Here’s How to Get the Best View of the Leonid Meteor Shower That’s Happening This Weekend
The kid in you may very well want to make a wish when the Leonid meteor showers arrive this weekend. You can watch a lovely downpour of shooting stars when they peak on Saturday night.
Every year around this time, sky watchers can get a glimpse of the Leonids as they move to the tune of about 15 meteors per hour. This Saturday evening – November 17 – into Sunday, the moon will be waxing so its light may compete a little bit with the meteors.
The best places to watch? Right here in the Northern Hemisphere. The western part of the U.S. and parts of the South (like Georgia and The Carolinas) will have some of the nicer views, but you really need to step outside into the November air for a chance to see this wonder.
NASA advises viewers to look for the meteors right around midnight and up until dawn. Allow yourself to gaze straight up into the sky until your eyes get comfortable in the darkness. They also suggest dressing for the November weather, and if you can, with gear that will allow you to sit or lie down patiently.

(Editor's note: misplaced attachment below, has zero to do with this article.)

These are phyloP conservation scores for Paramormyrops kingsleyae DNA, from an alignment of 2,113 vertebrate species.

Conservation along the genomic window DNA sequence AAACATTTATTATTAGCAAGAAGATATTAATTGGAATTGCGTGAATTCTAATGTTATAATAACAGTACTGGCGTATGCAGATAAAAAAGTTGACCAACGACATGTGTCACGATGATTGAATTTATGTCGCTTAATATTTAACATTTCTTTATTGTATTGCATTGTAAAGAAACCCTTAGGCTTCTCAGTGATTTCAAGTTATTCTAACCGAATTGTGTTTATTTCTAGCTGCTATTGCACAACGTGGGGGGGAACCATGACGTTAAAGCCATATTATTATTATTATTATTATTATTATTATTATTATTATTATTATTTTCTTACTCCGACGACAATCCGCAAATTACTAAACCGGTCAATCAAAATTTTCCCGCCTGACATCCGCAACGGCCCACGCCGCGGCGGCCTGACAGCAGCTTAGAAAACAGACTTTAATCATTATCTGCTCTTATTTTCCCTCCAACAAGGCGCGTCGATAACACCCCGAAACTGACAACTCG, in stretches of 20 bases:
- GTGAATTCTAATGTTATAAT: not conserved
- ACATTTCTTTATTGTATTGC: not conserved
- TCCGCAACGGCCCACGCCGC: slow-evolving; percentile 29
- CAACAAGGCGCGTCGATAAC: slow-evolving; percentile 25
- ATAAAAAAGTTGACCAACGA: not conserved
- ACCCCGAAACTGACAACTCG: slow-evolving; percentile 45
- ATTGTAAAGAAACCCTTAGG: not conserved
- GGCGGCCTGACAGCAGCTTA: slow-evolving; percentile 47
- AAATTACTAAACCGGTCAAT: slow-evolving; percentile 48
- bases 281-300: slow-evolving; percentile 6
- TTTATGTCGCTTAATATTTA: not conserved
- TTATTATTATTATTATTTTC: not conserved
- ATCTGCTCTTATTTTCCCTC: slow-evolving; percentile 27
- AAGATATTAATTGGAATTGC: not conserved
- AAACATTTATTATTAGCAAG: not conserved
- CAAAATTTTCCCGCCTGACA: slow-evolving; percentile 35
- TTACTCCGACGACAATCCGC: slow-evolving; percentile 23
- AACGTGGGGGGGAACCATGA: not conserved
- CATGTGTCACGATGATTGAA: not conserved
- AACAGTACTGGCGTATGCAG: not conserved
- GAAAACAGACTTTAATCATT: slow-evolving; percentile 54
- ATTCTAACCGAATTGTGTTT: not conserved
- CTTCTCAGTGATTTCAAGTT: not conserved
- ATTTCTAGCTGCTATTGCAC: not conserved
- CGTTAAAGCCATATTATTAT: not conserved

Straight from the space experts:
“The Leonids are best seen after midnight your local time, once the Moon has set. You should also be able to see some Leonids on the 18th, 19th and 20th. The maximum for any of these nights is only 10 Leonids per hour.”
Although the Leonids get their name from the constellation of Leo, it is really a misnomer. It only looks like they are springing from that group of stars, when in fact, they are remnants of a comet. Where they really come from are the 55P/Tempel-Tuttle comet.
This comet orbits around the sun roughly every 33 years, and the dust left from the passing comet strikes the Earth’s atmosphere, creating meteors as parts of it crumble. How cool is that?
In contrast, a meteor storm is much more intense than a shower, and you’ll see a minimum of 1,000 meteors per hour. It is said to look like starry rain. That last Leonid storm was recorded in 2002.
These meteors are recognized as being some of the brightest and fastest among the various groups. While it may seem like the best point in the sky to catch these is right at the Leo constellation, our friends at NASA say that it is actually better to look away from the “radiant.”
That means look elsewhere in the sky to really experience this spectacular sight. Weather-permitting, you will have the chance to take them in and possibly make a wish.
Our suggestion? Keep an eye on the weather report for your area and make sure to bundle up if it’s cold and have come hot chocolate on deck. If the explorer in you wants to go the extra mile, a pair of binoculars and a camera will also come in handy!
Does this sound like a plan for your Saturday night? Have you ever watched the Leonids? Are you inspired to track these and other meteor showers?